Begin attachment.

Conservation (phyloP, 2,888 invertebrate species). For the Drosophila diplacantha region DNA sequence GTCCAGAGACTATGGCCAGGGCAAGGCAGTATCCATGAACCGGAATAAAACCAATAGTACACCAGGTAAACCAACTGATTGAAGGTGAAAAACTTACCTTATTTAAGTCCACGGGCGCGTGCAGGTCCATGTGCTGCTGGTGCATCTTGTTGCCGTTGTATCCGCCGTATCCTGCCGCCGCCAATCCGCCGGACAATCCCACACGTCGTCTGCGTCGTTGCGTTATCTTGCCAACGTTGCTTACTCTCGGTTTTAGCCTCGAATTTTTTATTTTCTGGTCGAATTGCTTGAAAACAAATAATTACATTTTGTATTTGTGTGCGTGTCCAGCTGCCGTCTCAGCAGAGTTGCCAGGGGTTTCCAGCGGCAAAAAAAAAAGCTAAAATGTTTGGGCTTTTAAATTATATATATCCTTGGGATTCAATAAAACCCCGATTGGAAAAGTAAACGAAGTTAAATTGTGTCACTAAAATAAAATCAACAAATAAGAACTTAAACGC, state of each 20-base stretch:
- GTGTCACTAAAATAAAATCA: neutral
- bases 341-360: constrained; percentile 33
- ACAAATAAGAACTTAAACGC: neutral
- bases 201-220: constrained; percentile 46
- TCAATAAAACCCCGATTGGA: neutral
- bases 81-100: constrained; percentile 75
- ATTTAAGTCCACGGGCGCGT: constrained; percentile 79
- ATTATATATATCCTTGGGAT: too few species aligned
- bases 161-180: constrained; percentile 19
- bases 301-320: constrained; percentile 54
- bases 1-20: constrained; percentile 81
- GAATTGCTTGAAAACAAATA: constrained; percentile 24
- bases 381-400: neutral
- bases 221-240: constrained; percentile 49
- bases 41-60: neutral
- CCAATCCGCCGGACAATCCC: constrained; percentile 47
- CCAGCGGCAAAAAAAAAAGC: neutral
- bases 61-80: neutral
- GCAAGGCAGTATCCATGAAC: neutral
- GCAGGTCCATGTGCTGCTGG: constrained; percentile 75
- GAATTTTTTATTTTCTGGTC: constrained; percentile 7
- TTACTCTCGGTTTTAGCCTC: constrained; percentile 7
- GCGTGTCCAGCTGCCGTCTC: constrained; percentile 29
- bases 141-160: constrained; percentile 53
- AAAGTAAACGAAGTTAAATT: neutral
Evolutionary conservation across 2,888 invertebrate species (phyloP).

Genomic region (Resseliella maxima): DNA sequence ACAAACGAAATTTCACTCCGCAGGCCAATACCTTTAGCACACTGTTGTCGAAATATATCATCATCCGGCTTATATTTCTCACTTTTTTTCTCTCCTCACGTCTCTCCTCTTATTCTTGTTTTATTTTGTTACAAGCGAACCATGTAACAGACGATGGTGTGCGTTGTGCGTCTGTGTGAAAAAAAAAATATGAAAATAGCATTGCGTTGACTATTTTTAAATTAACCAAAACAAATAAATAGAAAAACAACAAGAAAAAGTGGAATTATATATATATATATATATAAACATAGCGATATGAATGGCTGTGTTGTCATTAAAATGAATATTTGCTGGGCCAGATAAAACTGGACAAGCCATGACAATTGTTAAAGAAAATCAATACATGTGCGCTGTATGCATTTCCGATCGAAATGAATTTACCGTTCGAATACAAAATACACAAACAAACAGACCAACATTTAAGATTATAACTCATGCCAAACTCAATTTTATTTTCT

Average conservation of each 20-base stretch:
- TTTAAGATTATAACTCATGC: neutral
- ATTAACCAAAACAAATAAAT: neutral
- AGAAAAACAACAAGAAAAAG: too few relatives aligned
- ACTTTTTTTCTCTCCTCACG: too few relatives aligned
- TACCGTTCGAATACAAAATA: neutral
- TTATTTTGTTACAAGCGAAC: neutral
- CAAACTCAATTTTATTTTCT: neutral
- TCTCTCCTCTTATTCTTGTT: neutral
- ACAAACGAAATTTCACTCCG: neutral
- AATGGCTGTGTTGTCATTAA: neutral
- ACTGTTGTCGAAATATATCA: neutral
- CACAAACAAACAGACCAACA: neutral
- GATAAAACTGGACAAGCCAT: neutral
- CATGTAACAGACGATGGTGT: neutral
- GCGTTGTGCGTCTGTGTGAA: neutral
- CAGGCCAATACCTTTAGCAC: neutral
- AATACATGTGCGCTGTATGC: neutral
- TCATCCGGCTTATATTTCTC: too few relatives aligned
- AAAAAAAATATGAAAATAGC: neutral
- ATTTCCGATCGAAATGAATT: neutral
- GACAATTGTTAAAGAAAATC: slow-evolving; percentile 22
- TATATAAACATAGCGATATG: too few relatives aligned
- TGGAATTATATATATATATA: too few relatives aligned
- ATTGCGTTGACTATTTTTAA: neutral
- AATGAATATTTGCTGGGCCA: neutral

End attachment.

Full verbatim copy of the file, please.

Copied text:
Conservation (phyloP, 2,888 invertebrate species). For the Drosophila diplacantha region DNA sequence GTCCAGAGACTATGGCCAGGGCAAGGCAGTATCCATGAACCGGAATAAAACCAATAGTACACCAGGTAAACCAACTGATTGAAGGTGAAAAACTTACCTTATTTAAGTCCACGGGCGCGTGCAGGTCCATGTGCTGCTGGTGCATCTTGTTGCCGTTGTATCCGCCGTATCCTGCCGCCGCCAATCCGCCGGACAATCCCACACGTCGTCTGCGTCGTTGCGTTATCTTGCCAACGTTGCTTACTCTCGGTTTTAGCCTCGAATTTTTTATTTTCTGGTCGAATTGCTTGAAAACAAATAATTACATTTTGTATTTGTGTGCGTGTCCAGCTGCCGTCTCAGCAGAGTTGCCAGGGGTTTCCAGCGGCAAAAAAAAAAGCTAAAATGTTTGGGCTTTTAAATTATATATATCCTTGGGATTCAATAAAACCCCGATTGGAAAAGTAAACGAAGTTAAATTGTGTCACTAAAATAAAATCAACAAATAAGAACTTAAACGC, state of each 20-base stretch:
- GTGTCACTAAAATAAAATCA: neutral
- bases 341-360: constrained; percentile 33
- ACAAATAAGAACTTAAACGC: neutral
- bases 201-220: constrained; percentile 46
- TCAATAAAACCCCGATTGGA: neutral
- bases 81-100: constrained; percentile 75
- ATTTAAGTCCACGGGCGCGT: constrained; percentile 79
- ATTATATATATCCTTGGGAT: too few species aligned
- bases 161-180: constrained; percentile 19
- bases 301-320: constrained; percentile 54
- bases 1-20: constrained; percentile 81
- GAATTGCTTGAAAACAAATA: constrained; percentile 24
- bases 381-400: neutral
- bases 221-240: constrained; percentile 49
- bases 41-60: neutral
- CCAATCCGCCGGACAATCCC: constrained; percentile 47
- CCAGCGGCAAAAAAAAAAGC: neutral
- bases 61-80: neutral
- GCAAGGCAGTATCCATGAAC: neutral
- GCAGGTCCATGTGCTGCTGG: constrained; percentile 75
- GAATTTTTTATTTTCTGGTC: constrained; percentile 7
- TTACTCTCGGTTTTAGCCTC: constrained; percentile 7
- GCGTGTCCAGCTGCCGTCTC: constrained; percentile 29
- bases 141-160: constrained; percentile 53
- AAAGTAAACGAAGTTAAATT: neutral
Evolutionary conservation across 2,888 invertebrate species (phyloP).

Genomic region (Resseliella maxima): DNA sequence ACAAACGAAATTTCACTCCGCAGGCCAATACCTTTAGCACACTGTTGTCGAAATATATCATCATCCGGCTTATATTTCTCACTTTTTTTCTCTCCTCACGTCTCTCCTCTTATTCTTGTTTTATTTTGTTACAAGCGAACCATGTAACAGACGATGGTGTGCGTTGTGCGTCTGTGTGAAAAAAAAAATATGAAAATAGCATTGCGTTGACTATTTTTAAATTAACCAAAACAAATAAATAGAAAAACAACAAGAAAAAGTGGAATTATATATATATATATATATAAACATAGCGATATGAATGGCTGTGTTGTCATTAAAATGAATATTTGCTGGGCCAGATAAAACTGGACAAGCCATGACAATTGTTAAAGAAAATCAATACATGTGCGCTGTATGCATTTCCGATCGAAATGAATTTACCGTTCGAATACAAAATACACAAACAAACAGACCAACATTTAAGATTATAACTCATGCCAAACTCAATTTTATTTTCT

Average conservation of each 20-base stretch:
- TTTAAGATTATAACTCATGC: neutral
- ATTAACCAAAACAAATAAAT: neutral
- AGAAAAACAACAAGAAAAAG: too few relatives aligned
- ACTTTTTTTCTCTCCTCACG: too few relatives aligned
- TACCGTTCGAATACAAAATA: neutral
- TTATTTTGTTACAAGCGAAC: neutral
- CAAACTCAATTTTATTTTCT: neutral
- TCTCTCCTCTTATTCTTGTT: neutral
- ACAAACGAAATTTCACTCCG: neutral
- AATGGCTGTGTTGTCATTAA: neutral
- ACTGTTGTCGAAATATATCA: neutral
- CACAAACAAACAGACCAACA: neutral
- GATAAAACTGGACAAGCCAT: neutral
- CATGTAACAGACGATGGTGT: neutral
- GCGTTGTGCGTCTGTGTGAA: neutral
- CAGGCCAATACCTTTAGCAC: neutral
- AATACATGTGCGCTGTATGC: neutral
- TCATCCGGCTTATATTTCTC: too few relatives aligned
- AAAAAAAATATGAAAATAGC: neutral
- ATTTCCGATCGAAATGAATT: neutral
- GACAATTGTTAAAGAAAATC: slow-evolving; percentile 22
- TATATAAACATAGCGATATG: too few relatives aligned
- TGGAATTATATATATATATA: too few relatives aligned
- ATTGCGTTGACTATTTTTAA: neutral
- AATGAATATTTGCTGGGCCA: neutral